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Journal number 4 ∘ Natia Barbakadze
The Impact of the Covid 19 Pandemic on Tourism and Hospitality Management (in the case of chain hotels of the Adjara region)

The article discusses the vital role of tourism in the economic development of Georgia and the impact of the COVID-19 pandemic on the Country’s economy, especially on the hotel industry. Challenges faced by the hotel sector due to pandemic-induced restrictions, resulting in lower revenues and job losses, are presented. The negative consequences for global and local economies are highlighted, citing a UN report on occupational hazards in the tourism industry. The main challenge in the post-pandemic period is highlighted - the outflow of professional staff, the restoration of trust and the re-hiring of experienced personnel. It focuses on staffing challenges in the tourism and hospitality sector in the Ajara region and tries to answer several key issues. These issues identify hotels that have been able to retain staff during the pandemic. The assessment of the impact of staff stability on the hotel’s economic situation shows how the hotel chain of the Adjara region contributes to the stability of employees. The study uses an interview-based approach to examine the pre-pandemic situation in hotels, management characteristics, current liquidity problems and predictions regarding the long-term consequences of the pandemic. The research outcomes have delineated recommendations focused on staff retention.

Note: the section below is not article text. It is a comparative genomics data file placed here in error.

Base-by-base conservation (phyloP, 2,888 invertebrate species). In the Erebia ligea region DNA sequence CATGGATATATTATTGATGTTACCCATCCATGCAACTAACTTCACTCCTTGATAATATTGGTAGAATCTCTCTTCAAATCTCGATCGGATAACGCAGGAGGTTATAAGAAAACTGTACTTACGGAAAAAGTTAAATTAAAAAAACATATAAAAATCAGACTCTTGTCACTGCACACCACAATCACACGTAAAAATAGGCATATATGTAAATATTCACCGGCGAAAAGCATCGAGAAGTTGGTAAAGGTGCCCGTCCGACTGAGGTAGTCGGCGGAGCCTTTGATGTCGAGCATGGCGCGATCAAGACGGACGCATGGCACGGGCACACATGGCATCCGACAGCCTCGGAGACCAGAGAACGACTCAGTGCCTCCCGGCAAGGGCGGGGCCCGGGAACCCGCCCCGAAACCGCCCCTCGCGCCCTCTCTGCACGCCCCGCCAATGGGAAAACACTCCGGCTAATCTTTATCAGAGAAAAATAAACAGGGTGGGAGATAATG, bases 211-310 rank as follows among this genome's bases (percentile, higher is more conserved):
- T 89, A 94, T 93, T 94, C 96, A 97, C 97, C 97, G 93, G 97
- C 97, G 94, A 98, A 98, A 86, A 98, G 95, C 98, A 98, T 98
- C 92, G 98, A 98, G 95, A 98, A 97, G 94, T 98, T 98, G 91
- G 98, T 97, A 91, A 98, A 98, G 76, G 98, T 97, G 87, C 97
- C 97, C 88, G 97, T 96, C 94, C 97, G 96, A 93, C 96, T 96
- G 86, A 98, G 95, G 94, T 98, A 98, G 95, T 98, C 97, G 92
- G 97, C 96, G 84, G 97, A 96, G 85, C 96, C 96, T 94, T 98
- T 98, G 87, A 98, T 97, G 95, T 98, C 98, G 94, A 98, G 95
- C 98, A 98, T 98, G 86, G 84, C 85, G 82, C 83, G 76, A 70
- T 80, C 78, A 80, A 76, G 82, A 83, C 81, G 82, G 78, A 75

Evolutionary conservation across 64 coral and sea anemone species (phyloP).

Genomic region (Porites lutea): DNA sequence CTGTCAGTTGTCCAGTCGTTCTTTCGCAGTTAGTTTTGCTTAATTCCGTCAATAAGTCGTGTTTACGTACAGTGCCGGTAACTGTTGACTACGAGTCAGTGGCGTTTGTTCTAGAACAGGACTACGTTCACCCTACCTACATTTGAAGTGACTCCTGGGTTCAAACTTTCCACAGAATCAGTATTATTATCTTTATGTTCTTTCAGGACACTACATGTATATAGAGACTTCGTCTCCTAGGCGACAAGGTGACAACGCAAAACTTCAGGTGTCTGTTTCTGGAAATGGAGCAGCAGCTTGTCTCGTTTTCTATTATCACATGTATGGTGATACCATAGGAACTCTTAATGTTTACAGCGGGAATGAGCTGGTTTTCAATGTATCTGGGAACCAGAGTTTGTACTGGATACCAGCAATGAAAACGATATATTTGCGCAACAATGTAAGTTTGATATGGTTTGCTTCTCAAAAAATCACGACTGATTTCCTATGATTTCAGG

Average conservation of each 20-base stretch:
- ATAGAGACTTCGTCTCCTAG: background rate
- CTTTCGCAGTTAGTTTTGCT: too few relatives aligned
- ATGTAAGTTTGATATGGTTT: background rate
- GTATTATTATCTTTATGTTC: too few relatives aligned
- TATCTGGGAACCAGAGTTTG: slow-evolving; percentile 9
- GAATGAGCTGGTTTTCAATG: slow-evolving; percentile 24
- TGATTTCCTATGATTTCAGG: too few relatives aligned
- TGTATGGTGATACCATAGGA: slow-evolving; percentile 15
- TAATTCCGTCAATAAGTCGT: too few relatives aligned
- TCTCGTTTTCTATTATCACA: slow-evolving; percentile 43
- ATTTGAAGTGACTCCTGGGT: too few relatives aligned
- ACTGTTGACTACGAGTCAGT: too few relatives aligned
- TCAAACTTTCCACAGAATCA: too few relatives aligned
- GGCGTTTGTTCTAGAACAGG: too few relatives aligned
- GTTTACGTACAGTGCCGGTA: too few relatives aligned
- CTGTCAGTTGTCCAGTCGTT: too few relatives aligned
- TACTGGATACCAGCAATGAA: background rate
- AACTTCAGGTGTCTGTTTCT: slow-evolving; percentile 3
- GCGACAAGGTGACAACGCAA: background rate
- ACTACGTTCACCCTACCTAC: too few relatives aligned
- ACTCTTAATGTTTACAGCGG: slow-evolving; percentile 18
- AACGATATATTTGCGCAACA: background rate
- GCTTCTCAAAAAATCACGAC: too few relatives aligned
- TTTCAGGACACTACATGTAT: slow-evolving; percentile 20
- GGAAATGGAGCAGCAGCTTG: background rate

Keywords: Covid 19 pandemic, tourism industry, employment, chain hotels, qualified personnel.
JEL Codes: E24, L82, L83